Well, I use some generated/object, when I don’t feel like mixing over seams. (But those can be represented by a UV map anyways, just do a pair of orthogonal project from view, mappings that can give much more intuitive, artistic control than trying to perturb natural coords with math alone. UV maps don’t have to have any seams.) A box mapping won’t give you smooth procedurals either, no more than it will give smooth image textures across Suzanne. There are discontinuities (unless you’re texturing a box, in which case, UV also works fine.)
I’ve done a six-plane mix-by-normals before. That’s how I know you can’t use it for displacement output, learned the hard way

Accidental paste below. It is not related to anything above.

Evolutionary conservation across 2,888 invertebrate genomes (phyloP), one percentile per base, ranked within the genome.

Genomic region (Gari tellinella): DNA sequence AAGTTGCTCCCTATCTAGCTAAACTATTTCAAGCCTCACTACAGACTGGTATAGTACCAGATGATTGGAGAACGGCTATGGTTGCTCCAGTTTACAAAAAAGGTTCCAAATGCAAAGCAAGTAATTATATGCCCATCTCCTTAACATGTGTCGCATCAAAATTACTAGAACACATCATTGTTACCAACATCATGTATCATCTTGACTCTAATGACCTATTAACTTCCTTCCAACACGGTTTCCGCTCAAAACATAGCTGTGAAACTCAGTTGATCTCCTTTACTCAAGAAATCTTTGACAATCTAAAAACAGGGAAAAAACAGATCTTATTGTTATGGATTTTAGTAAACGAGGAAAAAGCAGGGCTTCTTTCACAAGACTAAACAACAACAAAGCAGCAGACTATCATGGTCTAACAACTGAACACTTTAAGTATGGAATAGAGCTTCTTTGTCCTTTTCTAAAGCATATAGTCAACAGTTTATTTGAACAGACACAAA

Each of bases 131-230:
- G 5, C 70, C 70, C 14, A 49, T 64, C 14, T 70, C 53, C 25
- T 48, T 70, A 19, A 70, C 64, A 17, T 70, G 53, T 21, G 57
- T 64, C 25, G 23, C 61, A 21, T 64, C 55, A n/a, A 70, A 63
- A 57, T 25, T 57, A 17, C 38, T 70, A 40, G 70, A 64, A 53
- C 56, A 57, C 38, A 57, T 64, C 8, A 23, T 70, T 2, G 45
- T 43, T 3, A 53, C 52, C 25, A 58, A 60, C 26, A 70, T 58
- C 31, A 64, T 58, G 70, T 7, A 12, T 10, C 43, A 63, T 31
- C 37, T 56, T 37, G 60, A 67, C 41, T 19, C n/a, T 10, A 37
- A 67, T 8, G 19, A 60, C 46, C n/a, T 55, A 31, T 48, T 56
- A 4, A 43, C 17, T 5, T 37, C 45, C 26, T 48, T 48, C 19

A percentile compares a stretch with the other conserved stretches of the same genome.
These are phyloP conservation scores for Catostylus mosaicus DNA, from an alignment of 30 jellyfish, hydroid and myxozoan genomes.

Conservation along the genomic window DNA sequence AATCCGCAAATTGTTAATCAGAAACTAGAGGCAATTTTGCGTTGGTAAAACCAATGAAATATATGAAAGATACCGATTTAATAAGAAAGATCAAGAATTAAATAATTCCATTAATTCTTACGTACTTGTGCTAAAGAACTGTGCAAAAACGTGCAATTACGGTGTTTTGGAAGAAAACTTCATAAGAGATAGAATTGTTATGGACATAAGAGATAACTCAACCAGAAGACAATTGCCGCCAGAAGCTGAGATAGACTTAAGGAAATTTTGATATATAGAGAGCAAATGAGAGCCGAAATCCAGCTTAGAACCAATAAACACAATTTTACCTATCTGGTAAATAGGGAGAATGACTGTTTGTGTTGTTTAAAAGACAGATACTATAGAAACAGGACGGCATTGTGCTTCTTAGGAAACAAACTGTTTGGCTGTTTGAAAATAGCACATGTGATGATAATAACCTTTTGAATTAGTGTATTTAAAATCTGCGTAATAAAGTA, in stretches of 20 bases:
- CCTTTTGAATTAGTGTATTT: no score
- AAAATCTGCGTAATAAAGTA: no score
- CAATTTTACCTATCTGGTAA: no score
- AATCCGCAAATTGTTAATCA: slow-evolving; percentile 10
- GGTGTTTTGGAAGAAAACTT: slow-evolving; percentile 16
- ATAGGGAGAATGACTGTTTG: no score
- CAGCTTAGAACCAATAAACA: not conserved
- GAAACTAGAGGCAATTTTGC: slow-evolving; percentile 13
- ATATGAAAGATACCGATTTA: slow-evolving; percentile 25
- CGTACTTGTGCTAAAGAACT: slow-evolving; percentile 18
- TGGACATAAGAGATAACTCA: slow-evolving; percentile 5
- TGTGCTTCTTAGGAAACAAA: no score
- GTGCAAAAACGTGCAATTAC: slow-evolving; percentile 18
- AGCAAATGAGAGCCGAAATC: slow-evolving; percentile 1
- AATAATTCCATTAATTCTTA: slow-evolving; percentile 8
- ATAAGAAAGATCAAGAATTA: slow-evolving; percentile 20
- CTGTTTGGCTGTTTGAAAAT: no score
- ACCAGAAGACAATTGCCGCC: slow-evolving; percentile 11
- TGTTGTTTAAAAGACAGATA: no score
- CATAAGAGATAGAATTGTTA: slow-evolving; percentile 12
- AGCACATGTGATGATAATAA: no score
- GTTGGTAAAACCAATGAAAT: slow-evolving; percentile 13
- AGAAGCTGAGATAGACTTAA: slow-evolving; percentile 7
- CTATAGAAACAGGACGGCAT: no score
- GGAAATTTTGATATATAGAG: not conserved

I think box-mapping via node-group can be done-- maybe not identically to Blender’s algorithm, but quite possibly, better. I’m going to keep on experimenting. I’m not sure that Blender’s box-mapping blends, but if it does, it does it only faintly, and you can do that by mixing output from multiple texture lookups, just like it looks like your three-way brick is doing.
Edit: Ooops! I was wearing blinders. I didn’t realize the “blend” was a slider. Does look just like mixing from multiple samples.
Box mapping looks to ignore custom normals, from modifiers or displacement output, so I think it is using position in texture space, not normal.
Edit2: Box mapping with blending in nodes, via mixing between multiple texture lookups. Compared with box blending via image texture node on right. Not exactly the same-- box map in texture lookup seems per-vertex then interpolated, not per-sample, but per-sample is better anyways. Can’t say I have the “curve” of the blend the same-- I almost certainly do not, I just used a power node to scale the weights of the texture lookups. Whole node setup is pretty messy, sorry, I’ve been experimenting a lot.